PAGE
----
In the photo is the drug store, as well as other businesses in the same building. Other scenes are Colella's, St. Paul's Church when it was still in the building that is now attached to the Library, the Gourmet before it was the gourmet, as well as the old Post Office when it was in the spot that the Exxon now occupies.

     To see the movie, please click here to play, or right-mouse click and "save as...."

      Thanks to Hopkinton resident and WMRC News Director Ed Thompson for pulling this out of his archives.

Party Hearty

January 27, 2008 — Tina MacConnell watches as Lake resident Beryl Sachs looks over a petition that the Lake Maspenock Preservation Association is passing around in an attempt to stop "zoning creep" of businesses further into the neighborhood. Mrs. MacConnell was one of the organizers of the invitation-only social get together Saturday evening at the Woodville Rod and Gun Club.

Hopkinton 7, Ashland 0

January 27, 2008 — Pat Shea skates the puck across the line toward a 7-0 win over Ashland as that team's bench looks on.

No Cabin Fever Here

January 26, 2008 — The Woodville Rod and Gun Club had a Fishing Derby on Saturday that gave scores of people a good reason to go out on the ice at Lake Whitehall on Saturday.

A Good Book and Thou

January 26, 2008 — Doris Kumlin looks over a book, one of several hundred that were offered for sale on Saturday at the Hopkinton Public Library.

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The High Jump

January 26, 2008 — Kevin Cassata comes out of the crowd with the ball at Medway on Friday night. The boys lost 64-59.

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What Goes Up...

January 26, 2008 — The girls played the first varsity game at Medway on Friday night. Here Corinne Ellis is challenging her Medway counterpart for the ball. Medway won 53-52.

...Lift That Bale

January 26, 2008 — Hopkinton Highway Department worker Frank Torento makes some repairs with cement around the Town Hall on Friday.

Automotive Break-Ins

January 25, 2008 — At least two vehicles were the victims of "smash and grab" robberies this evening in a South Street parking lot, a crime that has been repeated frequently at that location for several years. The items usually taken are laptop computers from workers on South Street taking their work home and stopping on the way. People leaving the devices in their vehicles may feel that their property is safe, because it is in the dark. However, it is apparent the thieves must use a flashlight to peer in for their quarry. Computers and other electronic devices left in a vehicle should be well hidden, even in the dark.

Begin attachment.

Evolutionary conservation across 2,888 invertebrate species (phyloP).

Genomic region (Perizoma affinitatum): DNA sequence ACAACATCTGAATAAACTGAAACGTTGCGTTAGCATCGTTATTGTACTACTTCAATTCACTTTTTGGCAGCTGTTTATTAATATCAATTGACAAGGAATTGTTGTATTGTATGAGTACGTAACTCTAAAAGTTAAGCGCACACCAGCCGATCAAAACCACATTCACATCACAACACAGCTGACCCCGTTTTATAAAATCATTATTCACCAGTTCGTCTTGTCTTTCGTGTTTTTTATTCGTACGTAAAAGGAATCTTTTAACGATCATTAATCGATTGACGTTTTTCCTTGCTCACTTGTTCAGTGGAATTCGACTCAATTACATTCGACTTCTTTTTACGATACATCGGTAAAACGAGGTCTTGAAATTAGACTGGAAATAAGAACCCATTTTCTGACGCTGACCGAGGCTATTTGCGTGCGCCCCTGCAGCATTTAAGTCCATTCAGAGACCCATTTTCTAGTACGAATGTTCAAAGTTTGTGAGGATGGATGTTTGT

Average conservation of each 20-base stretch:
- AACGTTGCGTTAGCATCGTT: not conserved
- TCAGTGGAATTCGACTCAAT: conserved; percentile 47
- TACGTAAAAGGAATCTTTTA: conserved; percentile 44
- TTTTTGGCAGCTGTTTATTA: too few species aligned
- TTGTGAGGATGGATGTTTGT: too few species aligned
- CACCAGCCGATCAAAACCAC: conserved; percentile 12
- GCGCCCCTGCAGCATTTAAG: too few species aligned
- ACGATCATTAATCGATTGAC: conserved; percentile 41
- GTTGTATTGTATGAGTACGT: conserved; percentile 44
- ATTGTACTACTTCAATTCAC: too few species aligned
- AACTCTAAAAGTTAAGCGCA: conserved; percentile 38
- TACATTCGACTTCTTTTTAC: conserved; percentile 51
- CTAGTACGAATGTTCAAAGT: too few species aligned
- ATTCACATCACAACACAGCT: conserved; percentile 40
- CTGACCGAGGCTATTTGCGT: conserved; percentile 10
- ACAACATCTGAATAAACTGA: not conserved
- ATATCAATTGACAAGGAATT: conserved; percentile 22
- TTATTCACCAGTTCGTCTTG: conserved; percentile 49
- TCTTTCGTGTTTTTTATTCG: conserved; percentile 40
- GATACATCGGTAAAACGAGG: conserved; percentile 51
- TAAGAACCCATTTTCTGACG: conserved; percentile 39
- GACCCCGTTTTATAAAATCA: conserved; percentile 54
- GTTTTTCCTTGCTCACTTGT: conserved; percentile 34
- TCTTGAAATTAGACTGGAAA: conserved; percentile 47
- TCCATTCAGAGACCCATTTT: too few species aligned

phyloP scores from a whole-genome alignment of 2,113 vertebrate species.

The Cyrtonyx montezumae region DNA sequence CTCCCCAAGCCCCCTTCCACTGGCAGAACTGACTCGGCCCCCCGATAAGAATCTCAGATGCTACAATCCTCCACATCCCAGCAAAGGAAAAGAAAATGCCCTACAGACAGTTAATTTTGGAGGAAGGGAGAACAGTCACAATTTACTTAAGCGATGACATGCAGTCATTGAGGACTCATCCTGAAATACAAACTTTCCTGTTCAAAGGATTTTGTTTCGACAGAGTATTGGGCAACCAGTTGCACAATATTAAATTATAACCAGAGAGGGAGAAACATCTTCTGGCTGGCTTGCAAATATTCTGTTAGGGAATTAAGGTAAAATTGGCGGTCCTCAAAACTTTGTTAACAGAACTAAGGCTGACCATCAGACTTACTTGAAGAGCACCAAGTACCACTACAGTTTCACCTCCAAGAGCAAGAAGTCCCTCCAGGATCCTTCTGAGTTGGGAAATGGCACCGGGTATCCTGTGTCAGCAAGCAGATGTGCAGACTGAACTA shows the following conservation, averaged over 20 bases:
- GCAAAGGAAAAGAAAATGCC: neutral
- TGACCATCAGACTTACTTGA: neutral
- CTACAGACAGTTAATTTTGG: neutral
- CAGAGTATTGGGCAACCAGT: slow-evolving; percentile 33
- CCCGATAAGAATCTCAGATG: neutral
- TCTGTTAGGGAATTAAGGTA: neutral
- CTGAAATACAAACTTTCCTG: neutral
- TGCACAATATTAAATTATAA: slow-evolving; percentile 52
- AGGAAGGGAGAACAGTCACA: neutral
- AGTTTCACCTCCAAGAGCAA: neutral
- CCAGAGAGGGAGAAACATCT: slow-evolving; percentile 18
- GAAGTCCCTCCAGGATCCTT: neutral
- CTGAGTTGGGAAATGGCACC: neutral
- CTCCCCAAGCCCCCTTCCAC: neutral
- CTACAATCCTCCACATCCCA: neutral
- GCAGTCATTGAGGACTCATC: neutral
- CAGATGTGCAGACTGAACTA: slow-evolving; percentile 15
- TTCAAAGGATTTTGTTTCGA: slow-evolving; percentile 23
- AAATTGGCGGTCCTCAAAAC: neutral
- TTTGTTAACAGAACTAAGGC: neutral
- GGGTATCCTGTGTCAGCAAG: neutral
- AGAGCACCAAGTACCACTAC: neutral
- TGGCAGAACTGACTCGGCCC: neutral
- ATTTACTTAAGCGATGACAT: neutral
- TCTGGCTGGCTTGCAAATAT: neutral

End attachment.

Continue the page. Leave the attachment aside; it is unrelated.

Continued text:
Giving Back

January 25, 2008 — Linda Cherrington, who was at the March on Washington and heard Dr. Martin Luther King's "I Have a Dream" speech appeared at the Day of Giving Back at St. John's Parish Center as well as Ron Burton Jr., who each told of the meaning of the day.

       Ms. Cherrington, a white person, related how she held hands with black people, something unheard of in the South at that time. Mr. Burton, who runs a sports camp, said that he did not experience that type of social circumstance, but said his father, a player for the Boston Patriots, did experience prejudice in his lifetime.    

Appropriations Committee Mulls Budget Process

Approves $250,000 more for snow ~


January 25, 2008 — Last week the appropriations Committee met and deliberated the upcoming process for the town's budget. Under the recently enacted Town Charter, the Town's Financial Officer, Heidi Kriger, is a member of that Committee.

     The Committee voted the approval of another $250,000 for snow removal. The snow budget is never fully funded at the start of the year, and always needs replenishment.

     Committee Chairman Joseph Karner pointed out that Town departments were requested to present two budget models; one for a level-funded budget , and one for a level-services budget.

       "The Chairs and Department heads were supposed to turn in their budgets by January 1 — most of them have turned them in," Mr. Karner said.

       "What cuts will you have to make, and prioritize what you feel is important."

       "The School Department submitted a budget with a 3.6% increase," said Town Manager Anthony Troiano. "This is not what we spent hours discussing."

        Mr. Troiano said that contract negotiations are continuing with the teachers, leading to an agreement that will save about $300,000 from the budget; but, he said, it was contingent on the other Town workers agreeing to similar concessions.

        "That is one of the huge movers eating up this budget," said Committee member Stuart Cowart.